Two's Company; Three's One Nation?


Current Issues Brief 4 1999-2000

Dr Max Spry
Law & Bills Digest Group
21 September 1999

Contents

Introduction

The Electoral Act 1992 (Qld)

The Facts
Procedural Issues

Standing
Time Limits

The Substantive Issues
The Decision

Election of Candidates to the Queensland Legislative Assembly
The Secretary
500 Members

Conclusion
Endnotes

Introduction

On 18 August 1999 the Queensland Supreme Court decided in Sharples v O'Shea(1) that Pauline Hanson's One Nation was not validly registered under the Queensland Electoral Act 1992. This Current Issues Brief sets out the grounds for the Court's decision.

The Electoral Act 1992 (Qld)

Section 70 of the Electoral Act 1992 (Qld) provides that an application for registration as a political party must be made by the secretary of the party, must include the names and addresses of 500 members of the party (who are also electors) and must be accompanied by the party's constitution. In order to be registered, a party must have as one of its aims the election of members to the Queensland Legislative Assembly.

Section 72 states that the Electoral Commissioner must register the party if it complies with the requirements set out in section 70.

A person affected by a decision of the Electoral Commissioner under section 72 may apply to the Supreme Court for review of that decision (section 180).

The Facts

In May 1998, Mr Sharples, the plaintiff, agreed to join Pauline Hanson's One Nation (One Nation). He also agreed to contest the seat of Burleigh on the Party' s behalf at the Queensland State election on 13 June 1998. He placed two conditions on his candidature:

  1. One Nation preferences would only be given with his written agreement; and

  2. He would receive a 75 per cent refund of his campaign expenditure from funds passed to One Nation from the Electoral Commission.

Prior to the election a disagreement arose between Mr Sharples and Mr Oldfield of One Nation as to the distribution of preferences. On 12 June 1998, the day before the election, Mr Sharples was told by another national official of One Nation that he was 'on [his] own' (para 4 of the judgment).

Mr Sharples did not withdraw his nomination and his name remained on the ballot paper. He continued to be described as a candidate for Pauline Hanson's One Nation.

Mr Sharples received over 4 per cent of the valid first preference votes and hence, on the face of it, Pauline Hanson' s One Nation was entitled to reimbursement of election expenses in the seat of Burleigh under the provisions of the Act.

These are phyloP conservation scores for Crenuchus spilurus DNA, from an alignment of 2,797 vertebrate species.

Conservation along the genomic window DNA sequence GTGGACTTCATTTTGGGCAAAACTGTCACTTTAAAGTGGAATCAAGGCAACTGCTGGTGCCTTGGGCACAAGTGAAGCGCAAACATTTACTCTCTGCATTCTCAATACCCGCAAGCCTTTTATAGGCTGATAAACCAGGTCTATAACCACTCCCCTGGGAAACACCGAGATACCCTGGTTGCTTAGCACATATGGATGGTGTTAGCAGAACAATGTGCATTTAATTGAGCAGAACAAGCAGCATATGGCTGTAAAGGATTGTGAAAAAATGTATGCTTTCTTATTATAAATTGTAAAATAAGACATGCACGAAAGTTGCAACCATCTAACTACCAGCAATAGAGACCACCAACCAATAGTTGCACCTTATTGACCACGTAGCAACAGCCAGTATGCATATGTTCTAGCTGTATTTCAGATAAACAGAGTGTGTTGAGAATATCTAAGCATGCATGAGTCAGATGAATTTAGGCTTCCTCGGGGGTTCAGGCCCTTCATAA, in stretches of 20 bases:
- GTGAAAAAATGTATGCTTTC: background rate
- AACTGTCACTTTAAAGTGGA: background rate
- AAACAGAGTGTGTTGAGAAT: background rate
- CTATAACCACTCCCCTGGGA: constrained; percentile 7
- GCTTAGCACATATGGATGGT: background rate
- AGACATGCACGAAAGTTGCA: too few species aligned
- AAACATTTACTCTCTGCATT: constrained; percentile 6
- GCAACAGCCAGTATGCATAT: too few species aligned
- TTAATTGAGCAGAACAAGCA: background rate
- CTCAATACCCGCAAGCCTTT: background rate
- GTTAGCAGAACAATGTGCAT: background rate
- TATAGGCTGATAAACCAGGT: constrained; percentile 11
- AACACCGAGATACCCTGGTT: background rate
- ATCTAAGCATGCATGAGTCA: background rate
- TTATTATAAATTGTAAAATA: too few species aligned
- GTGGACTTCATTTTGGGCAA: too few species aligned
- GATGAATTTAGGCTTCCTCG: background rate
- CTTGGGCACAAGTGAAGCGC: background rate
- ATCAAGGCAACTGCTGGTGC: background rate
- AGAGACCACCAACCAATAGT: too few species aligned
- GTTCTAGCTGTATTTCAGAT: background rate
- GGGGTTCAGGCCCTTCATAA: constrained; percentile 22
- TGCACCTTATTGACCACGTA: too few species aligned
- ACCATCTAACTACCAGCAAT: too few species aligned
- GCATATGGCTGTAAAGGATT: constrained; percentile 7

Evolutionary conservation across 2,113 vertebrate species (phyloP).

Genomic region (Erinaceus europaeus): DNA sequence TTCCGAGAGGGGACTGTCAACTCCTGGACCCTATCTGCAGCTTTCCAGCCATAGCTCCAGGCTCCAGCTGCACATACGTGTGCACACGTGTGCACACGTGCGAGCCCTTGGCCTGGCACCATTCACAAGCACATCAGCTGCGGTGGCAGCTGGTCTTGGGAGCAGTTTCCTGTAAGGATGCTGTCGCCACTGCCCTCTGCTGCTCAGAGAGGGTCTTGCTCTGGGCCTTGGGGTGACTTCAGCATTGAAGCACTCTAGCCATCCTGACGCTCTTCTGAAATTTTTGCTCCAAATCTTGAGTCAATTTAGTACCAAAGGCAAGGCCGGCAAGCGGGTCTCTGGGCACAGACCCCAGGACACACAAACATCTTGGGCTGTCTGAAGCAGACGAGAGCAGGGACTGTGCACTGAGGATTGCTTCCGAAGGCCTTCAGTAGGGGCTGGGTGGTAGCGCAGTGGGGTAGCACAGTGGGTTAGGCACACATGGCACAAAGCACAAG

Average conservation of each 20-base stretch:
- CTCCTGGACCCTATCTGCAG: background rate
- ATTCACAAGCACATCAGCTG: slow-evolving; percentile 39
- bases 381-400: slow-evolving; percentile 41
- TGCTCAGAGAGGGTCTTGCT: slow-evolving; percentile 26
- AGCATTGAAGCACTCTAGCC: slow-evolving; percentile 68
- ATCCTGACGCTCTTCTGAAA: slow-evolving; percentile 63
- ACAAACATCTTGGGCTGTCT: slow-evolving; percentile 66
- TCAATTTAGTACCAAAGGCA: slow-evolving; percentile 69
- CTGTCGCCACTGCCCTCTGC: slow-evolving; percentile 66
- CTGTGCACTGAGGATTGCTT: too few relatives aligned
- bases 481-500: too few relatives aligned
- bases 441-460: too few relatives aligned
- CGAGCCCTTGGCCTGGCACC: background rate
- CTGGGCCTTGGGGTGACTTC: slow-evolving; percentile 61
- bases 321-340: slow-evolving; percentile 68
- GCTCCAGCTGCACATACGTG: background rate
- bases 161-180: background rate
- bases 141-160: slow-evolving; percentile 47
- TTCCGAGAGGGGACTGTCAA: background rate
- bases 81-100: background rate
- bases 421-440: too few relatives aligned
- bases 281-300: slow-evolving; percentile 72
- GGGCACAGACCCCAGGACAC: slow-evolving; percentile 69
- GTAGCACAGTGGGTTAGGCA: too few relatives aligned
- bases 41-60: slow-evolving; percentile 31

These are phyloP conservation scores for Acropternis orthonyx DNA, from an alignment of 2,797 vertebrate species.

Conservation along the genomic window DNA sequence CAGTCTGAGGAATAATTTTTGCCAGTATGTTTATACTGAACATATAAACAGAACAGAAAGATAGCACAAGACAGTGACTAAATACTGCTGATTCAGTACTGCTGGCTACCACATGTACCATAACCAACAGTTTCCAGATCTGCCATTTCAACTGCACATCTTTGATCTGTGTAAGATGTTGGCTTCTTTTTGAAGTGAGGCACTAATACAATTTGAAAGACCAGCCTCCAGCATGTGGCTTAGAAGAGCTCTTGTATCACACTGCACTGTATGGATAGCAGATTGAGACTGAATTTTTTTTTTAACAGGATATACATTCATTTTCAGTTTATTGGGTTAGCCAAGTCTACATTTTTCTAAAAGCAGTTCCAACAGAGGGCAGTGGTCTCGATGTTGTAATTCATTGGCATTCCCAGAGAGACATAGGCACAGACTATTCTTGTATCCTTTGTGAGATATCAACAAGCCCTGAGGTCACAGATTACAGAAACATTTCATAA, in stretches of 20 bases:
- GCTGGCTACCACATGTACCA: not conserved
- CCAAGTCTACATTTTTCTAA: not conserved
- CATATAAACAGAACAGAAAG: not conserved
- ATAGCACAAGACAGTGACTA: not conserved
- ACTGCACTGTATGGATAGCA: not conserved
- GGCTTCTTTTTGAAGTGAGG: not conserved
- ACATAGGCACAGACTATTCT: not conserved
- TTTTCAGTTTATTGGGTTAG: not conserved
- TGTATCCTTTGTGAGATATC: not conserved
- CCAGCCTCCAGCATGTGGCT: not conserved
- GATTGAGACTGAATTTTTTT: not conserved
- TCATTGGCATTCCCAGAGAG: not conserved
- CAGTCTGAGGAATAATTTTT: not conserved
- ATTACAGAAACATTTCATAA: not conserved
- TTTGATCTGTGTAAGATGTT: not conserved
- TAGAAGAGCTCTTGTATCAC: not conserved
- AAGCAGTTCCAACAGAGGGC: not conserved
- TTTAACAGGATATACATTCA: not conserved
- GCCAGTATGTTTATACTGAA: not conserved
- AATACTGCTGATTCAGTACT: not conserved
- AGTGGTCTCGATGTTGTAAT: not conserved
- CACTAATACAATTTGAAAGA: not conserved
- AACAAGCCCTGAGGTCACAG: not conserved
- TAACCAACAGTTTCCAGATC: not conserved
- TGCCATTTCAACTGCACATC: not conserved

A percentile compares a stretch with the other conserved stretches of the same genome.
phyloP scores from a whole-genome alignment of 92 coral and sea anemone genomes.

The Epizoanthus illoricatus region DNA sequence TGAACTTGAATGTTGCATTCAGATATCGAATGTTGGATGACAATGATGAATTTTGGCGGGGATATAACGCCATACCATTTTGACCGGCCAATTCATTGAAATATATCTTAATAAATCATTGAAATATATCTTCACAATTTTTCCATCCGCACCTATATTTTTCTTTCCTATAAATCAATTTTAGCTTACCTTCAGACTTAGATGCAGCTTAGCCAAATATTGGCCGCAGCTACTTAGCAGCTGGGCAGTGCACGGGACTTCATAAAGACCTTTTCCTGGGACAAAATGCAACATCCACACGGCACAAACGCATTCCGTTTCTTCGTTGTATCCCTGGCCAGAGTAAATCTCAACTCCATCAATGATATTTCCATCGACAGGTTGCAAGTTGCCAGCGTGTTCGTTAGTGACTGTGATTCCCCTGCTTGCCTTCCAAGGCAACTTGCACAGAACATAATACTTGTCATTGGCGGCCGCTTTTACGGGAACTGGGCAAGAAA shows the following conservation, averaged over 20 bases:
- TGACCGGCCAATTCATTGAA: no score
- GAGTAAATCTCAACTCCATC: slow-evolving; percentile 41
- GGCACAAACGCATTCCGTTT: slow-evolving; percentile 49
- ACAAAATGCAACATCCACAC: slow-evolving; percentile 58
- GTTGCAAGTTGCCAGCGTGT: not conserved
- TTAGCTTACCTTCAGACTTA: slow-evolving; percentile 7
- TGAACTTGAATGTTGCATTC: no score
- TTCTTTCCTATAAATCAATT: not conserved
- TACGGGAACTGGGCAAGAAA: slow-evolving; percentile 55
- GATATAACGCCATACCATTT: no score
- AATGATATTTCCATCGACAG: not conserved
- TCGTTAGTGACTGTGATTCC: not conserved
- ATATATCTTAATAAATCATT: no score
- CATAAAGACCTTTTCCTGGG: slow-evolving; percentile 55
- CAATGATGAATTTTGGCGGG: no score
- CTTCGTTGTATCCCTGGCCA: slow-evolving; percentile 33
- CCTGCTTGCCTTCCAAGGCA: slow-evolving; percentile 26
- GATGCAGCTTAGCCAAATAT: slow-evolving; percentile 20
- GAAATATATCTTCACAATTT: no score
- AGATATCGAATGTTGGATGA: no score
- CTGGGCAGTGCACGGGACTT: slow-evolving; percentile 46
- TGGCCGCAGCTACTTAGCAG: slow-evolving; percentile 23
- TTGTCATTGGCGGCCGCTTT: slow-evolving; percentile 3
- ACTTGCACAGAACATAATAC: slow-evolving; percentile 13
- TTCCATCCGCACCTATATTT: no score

On 16 June 1998 Mr Sharples advised One Nation that he had spent over $11 000 on his campaign for Burleigh.

On 14 July 1998, Mr Sharples sent letters of demand to a person described as the National Vice-President, National Secretary, Pauline Hanson's One Nation and to another described as the State Director, Pauline Hanson's One Nation. However, no reimbursement was forthcoming.

Mr Sharples sought an injunction preventing the Queensland Electoral Commissioner, the first defendant in this action, Mr O'Shea, from paying the disputed funds in reimbursement of Mr Sharples' electoral expenses to Pauline Hanson' s One Nation. The injunction was granted on 29 July 1998.

The injunction was discharged on 14 August 1998. The Electoral Commissioner then, on 2 September 1998 and 25 September 1998, paid the disputed funding (a little under $500 000) to One Nation for the entire Queensland campaign, including for the seat of Burleigh.

Procedural Issues

Standing

The first issue to be decided by the Court was whether Mr Sharples had standing to seek judicial review of the Electoral Commissioner's, Mr O'Shea's, decision to register One Nation as a political party.

Section 180 of the Queensland Electoral Act 1992 provides that 'any person affected' by a decision to register a political party under section 72 of the Act may apply to the Supreme Court for a review of that decision. Was Mr Sharples affected by the Commissioner's decision to register One Nation? The Court noted that the 'criterion of standing should not be given a narrow construction', and further observed that the legislation has given the Supreme Court an important role in supervising 'the decisions of the commissioner to register political parties' (para 19).

The Court decided that the plaintiff did have standing. It concluded that: